Air Raid picks up pace of progress
UH fans are trained to know that when the Blaze — an oil field warning siren that was chosen to represent the University’s ties to the petroleum industry — sounds off, the team has crossed the goal line.
The Cougars have heard that siren numerous times during a game while putting up lofty figures on the scoreboard.
The teams’ pace aids its ability to score a lot of points. They snap the ball and score touchdowns at a fast rate, which leads them to hear that siren more frequently. UH has been ranked in the top 10 for touchdowns scored in three of the last five seasons.
From 2008 to 2012, the Cougars were labeled the fastest team in college football after running an average of 3.02 plays per minute, including last year’s team with a record of 3.28 plays per minute, according to SB Nation’s Football Study Hall.
“It’s a little bit of our brand; it’s our style and we feel like we can recruit those type of skilled guys to come here, be explosive and get them the ball in space,” said head coach Tony Levine.
For years, the Cougars have run the Air Raid offense, a scheme that is primarily run in the shotgun formation and is predicated on the quarterback’s accuracy on short and medium passes as well as the offense’s ability to sustain drives.
The Air Raid is designed to run plays and score points at a fast pace while forcing opposing defenses on their heels. If run efficiently, the opposing defense is generally given an insufficient amount of time to shuffle personnel onto the field from the sideline. It is intended to cause confusion and fatigue and give the offense a greater chance of making big plays and scoring points at a fast rate.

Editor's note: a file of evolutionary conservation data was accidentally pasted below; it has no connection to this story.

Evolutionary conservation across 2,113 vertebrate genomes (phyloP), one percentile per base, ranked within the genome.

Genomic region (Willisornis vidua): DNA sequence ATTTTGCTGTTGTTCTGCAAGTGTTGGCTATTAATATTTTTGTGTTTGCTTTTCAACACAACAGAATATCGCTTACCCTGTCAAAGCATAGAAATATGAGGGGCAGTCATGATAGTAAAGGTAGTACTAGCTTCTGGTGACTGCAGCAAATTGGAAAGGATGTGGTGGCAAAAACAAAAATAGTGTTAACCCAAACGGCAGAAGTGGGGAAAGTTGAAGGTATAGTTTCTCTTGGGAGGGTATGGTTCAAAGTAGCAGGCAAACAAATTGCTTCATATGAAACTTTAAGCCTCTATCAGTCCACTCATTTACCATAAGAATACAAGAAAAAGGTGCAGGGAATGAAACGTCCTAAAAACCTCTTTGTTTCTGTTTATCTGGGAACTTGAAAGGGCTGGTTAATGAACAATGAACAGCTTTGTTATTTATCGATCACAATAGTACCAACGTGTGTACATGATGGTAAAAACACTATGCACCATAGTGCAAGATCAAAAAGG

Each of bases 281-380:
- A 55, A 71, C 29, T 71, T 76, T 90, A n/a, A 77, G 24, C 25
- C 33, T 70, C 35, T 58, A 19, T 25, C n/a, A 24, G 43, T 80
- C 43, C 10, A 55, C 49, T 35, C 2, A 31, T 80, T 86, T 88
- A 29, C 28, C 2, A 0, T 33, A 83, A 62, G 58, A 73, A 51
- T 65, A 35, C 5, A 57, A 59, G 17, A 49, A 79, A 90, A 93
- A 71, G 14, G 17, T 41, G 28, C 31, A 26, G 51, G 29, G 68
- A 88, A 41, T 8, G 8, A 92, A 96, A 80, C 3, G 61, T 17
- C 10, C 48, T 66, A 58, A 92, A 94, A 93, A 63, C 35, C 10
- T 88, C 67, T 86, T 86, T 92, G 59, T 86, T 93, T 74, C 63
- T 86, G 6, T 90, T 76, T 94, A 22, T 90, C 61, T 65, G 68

The fall season will be redshirt junior quarterback David Piland’s fourth season in the Cougars’ fast-paced offense.
Piland said the speed of the offense’s plays is an attempt to leave the defense confused and put the offense in a position to strike a big play.
“By going fast, the defenses get slowed down, their defensive line gets tired out, and that’s how we utilize that to get an advantage on offense,” Piland said.
“Also, when you see the blitz, you can say to yourself, ‘this is a better play, check into that play and then we’ll go.’”
Outside receivers coach Brandon Middleton said the fast pace is designed to open up the offense and force the defense to constantly play on their heels.
“(Defenses) are going to lay off a little more out of respect and be more passive and play a ‘bend and don’t break.’ The tempo puts defense more in a base and in a hurry up mode,” Middleton said. “If we figure out the base call, it makes it easier for us to call plays.”
However, if not run correctly, this scheme can also serve as a weakness.
The Cougars struggled consistently to find an offensive rhythm, with a 41 percent completion rate — their lowest since 2005. It caused them to get off the field faster than anticipated, stop the game clock and put a huge burden on the defense, who may still have been trying to catch their breath from the previous possession.
The Cougars’ defense was on the field for 35:12 per game and allowed their opponents to convert more than seven third-down conversions per game — in both they were last in the country.
Levine said he has seen the fast-paced offense affect his defense in a negative way, which is an issue he and his staff have addressed.
“When you practice what we do offensively every day, defensively you can get into bad habits because you want your guys to give a great effort, but as soon as the play is over, there’s 11 guys on offense ready to snap the ball again and the defense is trying to hustle back or get coached up. It’s something we have certainly worked on and pointed out,” Levine said.
When the Cougars were still a part of Conference USA in 2012, the conference was ranked the second fastest in college football. But when the Cougars enter the American Athletic Conferencce this season, they will face a new batch of teams that will play at different speeds, including Louisville and Rutgers, who were both one of the 20 slowest-paced college football teams for the last five seasons.
To compete in the American, in which the players have more size and strength than C-USA, the Cougars have been focusing on getting bigger and stronger through recruiting.
That doesn’t mean the Cougars will abandon the Air Raid though. Levine and the Cougars still expect that touchdowns will trigger the siren many times this season.